New Technologies and Public History

It is natural that as new technologies emerge, historians will seek to explore how these can be used to achieved the goals of public history. In the most recent modules we looked at how virtual reality, the use of mobile devices and podcasting are being used by large institutions such as museums and universities as well as individual researchers. In this blog, I will seek to assess to what extent these technologies are helping institutions and individuals encourage historical thinking among users, as well as to increase engagement and participation from the public in the making of history.

Not surprisingly, VR technology has so far been mostly used by large museums or institutions. Virtual Reality this is a complex and costly technology that would be very expensive to use in a community or even university-based project. Even large museums can only make limited use of it. For this very reason, we saw that museums are being strategic and judicious in their choice of where and how to use it. In most of the examples that were highlighted, VR is mainly used to highlight and enhance particularly popular exhibits. For example, the Gioconda in De Louvre or Alice in Wonderland and the Victoria and Albert Museum show the strategic thinking behind the investment in VR enhancements of these exhibits. These are designed to increase engagement and maybe even attract more visitors to these specific exhibits, but also to the museums more generally. Thus far, the impact of VR has been to allow visitors a more intimate experience, or simply a different way to “see” or appreciate artistic or historical objects.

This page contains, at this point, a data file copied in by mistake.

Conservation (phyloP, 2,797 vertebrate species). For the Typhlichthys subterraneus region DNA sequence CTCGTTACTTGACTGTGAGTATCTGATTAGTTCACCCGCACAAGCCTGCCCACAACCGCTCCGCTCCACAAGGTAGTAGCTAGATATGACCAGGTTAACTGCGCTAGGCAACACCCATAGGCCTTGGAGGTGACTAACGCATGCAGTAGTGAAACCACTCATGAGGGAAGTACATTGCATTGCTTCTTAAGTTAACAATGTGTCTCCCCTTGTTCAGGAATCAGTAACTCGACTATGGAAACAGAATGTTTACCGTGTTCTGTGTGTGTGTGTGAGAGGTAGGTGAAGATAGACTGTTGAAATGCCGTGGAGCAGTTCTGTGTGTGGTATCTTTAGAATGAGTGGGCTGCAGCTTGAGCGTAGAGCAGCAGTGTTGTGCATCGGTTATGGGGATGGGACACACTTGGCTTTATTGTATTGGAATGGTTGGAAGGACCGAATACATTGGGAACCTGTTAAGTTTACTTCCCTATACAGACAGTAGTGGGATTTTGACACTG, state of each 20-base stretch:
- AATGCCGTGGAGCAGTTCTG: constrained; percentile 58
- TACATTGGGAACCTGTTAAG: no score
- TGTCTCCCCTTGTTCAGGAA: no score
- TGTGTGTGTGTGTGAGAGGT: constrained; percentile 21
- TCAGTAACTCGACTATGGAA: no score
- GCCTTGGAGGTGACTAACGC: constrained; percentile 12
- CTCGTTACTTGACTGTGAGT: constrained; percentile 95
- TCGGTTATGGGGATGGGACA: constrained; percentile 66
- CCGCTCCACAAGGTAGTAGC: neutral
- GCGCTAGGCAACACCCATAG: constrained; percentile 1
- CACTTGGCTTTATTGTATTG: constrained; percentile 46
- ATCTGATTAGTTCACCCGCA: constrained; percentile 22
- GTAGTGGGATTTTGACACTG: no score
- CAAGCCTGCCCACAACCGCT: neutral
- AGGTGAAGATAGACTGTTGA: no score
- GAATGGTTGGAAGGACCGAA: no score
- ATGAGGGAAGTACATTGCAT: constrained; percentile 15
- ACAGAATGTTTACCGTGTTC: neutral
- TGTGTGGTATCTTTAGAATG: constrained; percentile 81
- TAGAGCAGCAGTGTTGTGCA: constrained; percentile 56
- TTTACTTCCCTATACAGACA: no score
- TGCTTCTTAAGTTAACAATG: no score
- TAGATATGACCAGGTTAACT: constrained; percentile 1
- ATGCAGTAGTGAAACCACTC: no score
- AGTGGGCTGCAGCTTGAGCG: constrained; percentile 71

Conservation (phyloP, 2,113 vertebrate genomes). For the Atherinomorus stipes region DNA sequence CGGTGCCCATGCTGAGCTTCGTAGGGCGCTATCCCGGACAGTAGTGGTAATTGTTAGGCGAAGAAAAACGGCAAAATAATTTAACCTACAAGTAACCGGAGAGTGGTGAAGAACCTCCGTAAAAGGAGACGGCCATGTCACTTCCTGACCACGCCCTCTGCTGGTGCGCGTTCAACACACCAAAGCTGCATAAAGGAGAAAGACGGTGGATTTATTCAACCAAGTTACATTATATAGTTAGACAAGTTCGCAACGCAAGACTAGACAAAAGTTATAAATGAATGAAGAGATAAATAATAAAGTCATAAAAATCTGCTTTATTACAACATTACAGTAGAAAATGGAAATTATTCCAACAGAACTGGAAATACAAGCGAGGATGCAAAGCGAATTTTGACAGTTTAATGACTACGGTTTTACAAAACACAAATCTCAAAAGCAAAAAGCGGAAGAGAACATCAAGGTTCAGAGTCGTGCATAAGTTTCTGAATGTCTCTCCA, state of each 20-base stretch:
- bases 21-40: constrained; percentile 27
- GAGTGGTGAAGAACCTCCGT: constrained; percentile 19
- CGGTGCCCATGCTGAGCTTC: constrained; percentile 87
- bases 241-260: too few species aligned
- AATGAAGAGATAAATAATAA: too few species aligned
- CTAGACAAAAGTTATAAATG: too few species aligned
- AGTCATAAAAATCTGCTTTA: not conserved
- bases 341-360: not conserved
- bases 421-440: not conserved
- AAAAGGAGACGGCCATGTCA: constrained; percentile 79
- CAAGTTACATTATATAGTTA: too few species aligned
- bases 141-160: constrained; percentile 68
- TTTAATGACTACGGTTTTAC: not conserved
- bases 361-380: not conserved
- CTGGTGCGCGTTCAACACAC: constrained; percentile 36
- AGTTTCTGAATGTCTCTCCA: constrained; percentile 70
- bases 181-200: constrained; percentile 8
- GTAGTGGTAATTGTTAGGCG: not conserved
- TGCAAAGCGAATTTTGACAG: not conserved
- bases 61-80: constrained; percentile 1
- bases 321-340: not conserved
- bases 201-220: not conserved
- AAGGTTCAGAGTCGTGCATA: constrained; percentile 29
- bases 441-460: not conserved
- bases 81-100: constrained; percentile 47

Having said this, some important goals of public history are not well- addressed by this technology. In fact, VR may be somewhat counterproductive in helping institutions listen to and connect with their visitors . Community-based projects try to capitalize on their ability to offer increased human contact with visitors and greater collaboration with the community in the curatorial process, Virtual Reality creates more robust barriers between the curator, the historical or artistic object, and the visiting public. Even though these exhibits may offer visitors a rather unique experience, it is not clear that they allow for a more meaningful one.

Another technology that has been profitably used by museums are websites that can be easily deployed in mobile devices and mobile- applications (apps) where museum content can be delivered and customized by visitors. The key attribute of these twin approaches has to do precisely with the possibility for visitors to craft their experiences according to their time availability, interests based on age and knowledge, and maybe even their particular location in the building, or city. To a large extent, these technologies offer visitors the ability to curate their own exhibits.